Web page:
Hot Seat #162: DenouementPosted on: December 22, 2020, by : Brian Lee
Discussion: There was a lot of discussion regarding disclosing adverse events to patients. All participants agreed that being forthcoming with families and patients is paramount. However, the nature of this patient’s situation (a possible error occurred outside of the emergency department, but while the patient was still under the care of an ED physician), is challenging. Ultimately, participants felt that the individual most directly involved in the patient’s care at the time of an error should disclose, but in the event that this person is unable to disclose, the responsibility belongs to the attending physician.
A note on medical management: After discussing the ethical challenges of this case, discussion shifted to the medical management, specifically identifying mandibular fractures. The case alluded to difficulty biting down on a tongue depressor (officially known as the “tongue blade test (TBT).”). A publication in 2013 investigated the accuracy of this test, finding that the TBT had a sensitivity of 95% and NPV of 92% for detecting mandibular fractures (as compared to CT). In terms of radiographic diagnosis, a few participants brought of the possibility of using panorex given the family’s hesitation to undergo a second CT. Historically, panorex had been the imaging modality of choice, but recent literature in adults has shown CT to have better sensitivity in comparison to panorex. In children, who tend to fracture the condylar region (>50% of facial fractures), CT has been shown to have significantly better sensitivity (92% vs 70%) and specificity (87% vs 77%), when compared to panorex.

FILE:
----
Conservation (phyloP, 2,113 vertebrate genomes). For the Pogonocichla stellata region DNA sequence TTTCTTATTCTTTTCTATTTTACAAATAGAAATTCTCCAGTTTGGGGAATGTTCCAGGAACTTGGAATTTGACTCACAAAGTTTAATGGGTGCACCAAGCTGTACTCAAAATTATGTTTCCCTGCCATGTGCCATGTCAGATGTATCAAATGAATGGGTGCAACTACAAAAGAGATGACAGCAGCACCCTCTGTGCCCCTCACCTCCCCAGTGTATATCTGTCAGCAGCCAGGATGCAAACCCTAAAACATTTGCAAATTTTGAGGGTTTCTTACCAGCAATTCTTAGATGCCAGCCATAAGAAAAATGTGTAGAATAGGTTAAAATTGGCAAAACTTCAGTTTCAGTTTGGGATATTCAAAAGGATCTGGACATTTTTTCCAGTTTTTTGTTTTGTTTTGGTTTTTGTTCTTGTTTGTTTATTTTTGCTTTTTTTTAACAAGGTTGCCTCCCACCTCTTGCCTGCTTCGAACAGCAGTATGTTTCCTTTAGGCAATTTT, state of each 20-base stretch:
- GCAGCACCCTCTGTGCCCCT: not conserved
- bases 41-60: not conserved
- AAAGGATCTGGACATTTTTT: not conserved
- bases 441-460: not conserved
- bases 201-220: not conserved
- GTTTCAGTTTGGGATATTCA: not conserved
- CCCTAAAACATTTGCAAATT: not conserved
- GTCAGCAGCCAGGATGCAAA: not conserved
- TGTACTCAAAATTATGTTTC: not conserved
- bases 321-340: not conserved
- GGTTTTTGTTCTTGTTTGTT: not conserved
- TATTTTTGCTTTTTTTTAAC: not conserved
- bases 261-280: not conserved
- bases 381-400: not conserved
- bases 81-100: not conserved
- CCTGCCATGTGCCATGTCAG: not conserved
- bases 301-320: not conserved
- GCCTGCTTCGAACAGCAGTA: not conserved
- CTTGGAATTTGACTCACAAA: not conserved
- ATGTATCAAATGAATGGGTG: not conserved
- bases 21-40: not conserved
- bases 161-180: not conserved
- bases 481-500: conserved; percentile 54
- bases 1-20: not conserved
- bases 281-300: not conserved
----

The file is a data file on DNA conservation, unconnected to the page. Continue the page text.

In conclusion, my takeaways from this case were: 1.) errors happen, but it is our job to disclose them to patients and families as soon as possible, 2.) the ‘tongue blade test’ (something many of our patients do without us even asking) has excellent NPV when used to evaluate for a mandibular fracture, and 3.) if you want to evaluate for mandibular fractures, choose a CT.
The information in these cases has been changed to protect patient identity and confidentiality. The images are only provided for educational purposes and members agree not to download them, share them, or otherwise use them for any other purpose.